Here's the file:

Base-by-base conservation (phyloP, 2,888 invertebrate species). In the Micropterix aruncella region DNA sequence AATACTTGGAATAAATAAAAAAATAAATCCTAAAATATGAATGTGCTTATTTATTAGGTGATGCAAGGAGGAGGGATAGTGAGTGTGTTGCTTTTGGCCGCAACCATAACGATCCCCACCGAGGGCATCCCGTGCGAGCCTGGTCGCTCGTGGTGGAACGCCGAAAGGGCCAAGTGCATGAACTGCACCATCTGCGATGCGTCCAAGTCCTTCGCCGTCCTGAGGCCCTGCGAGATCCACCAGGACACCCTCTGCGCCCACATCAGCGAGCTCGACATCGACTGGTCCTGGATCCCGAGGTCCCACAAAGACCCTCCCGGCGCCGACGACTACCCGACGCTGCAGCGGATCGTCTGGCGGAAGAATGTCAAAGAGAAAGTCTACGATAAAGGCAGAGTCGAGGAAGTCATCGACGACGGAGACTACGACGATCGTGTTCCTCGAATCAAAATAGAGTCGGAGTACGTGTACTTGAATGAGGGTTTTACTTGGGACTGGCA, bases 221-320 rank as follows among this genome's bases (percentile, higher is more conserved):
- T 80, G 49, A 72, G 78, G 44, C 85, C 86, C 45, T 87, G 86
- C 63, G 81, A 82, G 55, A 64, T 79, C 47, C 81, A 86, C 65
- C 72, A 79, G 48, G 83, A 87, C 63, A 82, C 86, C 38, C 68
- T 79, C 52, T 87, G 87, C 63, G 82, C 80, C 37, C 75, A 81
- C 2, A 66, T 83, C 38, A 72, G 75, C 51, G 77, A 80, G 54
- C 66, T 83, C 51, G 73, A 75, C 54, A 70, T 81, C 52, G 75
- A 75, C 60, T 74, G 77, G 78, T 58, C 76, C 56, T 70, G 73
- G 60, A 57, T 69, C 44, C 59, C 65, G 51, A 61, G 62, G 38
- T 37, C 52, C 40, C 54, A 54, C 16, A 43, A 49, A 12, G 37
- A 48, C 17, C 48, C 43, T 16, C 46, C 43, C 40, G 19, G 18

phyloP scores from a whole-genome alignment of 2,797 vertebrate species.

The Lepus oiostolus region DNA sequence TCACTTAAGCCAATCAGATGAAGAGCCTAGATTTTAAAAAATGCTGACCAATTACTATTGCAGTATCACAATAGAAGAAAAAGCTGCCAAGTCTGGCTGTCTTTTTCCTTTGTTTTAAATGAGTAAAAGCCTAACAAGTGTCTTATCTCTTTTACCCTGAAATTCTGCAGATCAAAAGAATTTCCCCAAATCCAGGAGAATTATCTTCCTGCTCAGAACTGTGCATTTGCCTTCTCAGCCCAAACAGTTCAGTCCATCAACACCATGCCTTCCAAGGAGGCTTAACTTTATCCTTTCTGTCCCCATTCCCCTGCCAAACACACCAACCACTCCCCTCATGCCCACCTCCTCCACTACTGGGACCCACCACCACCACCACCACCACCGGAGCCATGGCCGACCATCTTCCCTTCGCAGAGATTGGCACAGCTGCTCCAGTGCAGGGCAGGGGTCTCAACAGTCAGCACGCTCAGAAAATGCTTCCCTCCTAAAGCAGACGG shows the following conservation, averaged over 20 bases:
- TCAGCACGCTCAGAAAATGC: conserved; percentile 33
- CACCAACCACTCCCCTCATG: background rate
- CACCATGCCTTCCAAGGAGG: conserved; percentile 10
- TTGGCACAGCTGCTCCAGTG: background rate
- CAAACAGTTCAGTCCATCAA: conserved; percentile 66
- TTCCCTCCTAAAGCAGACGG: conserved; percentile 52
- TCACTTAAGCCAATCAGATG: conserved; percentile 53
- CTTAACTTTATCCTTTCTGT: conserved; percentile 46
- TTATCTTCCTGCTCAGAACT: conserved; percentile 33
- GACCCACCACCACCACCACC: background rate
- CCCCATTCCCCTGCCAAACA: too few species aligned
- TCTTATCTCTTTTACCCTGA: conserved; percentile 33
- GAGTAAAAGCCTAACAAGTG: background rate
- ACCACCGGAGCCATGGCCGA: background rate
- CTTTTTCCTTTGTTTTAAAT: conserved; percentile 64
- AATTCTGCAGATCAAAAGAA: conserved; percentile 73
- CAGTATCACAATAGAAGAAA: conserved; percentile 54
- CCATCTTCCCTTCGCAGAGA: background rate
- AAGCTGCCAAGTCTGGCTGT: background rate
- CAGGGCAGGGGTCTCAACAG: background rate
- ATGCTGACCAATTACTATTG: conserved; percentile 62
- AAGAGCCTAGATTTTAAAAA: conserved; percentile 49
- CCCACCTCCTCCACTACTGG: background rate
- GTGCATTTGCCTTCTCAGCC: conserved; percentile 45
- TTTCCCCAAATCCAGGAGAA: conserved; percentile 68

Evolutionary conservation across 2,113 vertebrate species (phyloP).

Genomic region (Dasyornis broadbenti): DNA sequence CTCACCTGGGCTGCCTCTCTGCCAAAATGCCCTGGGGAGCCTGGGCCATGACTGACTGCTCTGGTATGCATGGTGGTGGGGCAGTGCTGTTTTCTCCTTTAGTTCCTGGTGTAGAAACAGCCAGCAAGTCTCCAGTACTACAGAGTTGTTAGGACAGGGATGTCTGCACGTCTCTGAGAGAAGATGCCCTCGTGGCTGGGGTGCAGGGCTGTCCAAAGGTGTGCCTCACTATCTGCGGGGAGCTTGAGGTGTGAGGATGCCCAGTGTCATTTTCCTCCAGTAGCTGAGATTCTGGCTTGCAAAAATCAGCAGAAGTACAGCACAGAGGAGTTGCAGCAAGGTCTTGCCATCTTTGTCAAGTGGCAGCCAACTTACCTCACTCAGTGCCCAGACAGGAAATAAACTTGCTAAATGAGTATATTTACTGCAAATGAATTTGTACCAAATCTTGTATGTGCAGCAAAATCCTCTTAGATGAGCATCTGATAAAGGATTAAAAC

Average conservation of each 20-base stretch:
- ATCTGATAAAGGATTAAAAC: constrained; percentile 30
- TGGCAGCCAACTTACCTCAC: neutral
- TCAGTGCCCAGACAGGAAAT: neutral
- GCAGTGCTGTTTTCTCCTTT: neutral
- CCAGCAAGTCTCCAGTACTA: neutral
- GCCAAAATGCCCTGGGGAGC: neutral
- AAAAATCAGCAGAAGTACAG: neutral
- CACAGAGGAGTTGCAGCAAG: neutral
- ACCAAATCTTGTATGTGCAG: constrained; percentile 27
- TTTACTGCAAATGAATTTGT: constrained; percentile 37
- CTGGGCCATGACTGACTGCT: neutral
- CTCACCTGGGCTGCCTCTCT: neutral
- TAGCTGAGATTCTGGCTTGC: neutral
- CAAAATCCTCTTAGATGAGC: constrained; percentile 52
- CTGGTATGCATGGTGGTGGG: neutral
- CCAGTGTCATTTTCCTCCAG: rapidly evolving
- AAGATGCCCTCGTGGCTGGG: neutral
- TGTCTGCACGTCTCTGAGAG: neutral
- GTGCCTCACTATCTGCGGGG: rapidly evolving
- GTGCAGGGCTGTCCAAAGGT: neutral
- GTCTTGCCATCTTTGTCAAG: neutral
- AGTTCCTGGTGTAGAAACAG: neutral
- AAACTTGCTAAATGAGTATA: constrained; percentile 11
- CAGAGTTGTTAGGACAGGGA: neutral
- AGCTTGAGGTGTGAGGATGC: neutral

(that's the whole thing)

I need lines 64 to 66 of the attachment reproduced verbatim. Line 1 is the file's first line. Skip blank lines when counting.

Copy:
- AAACTTGCTAAATGAGTATA: constrained; percentile 11
- CAGAGTTGTTAGGACAGGGA: neutral
- AGCTTGAGGTGTGAGGATGC: neutral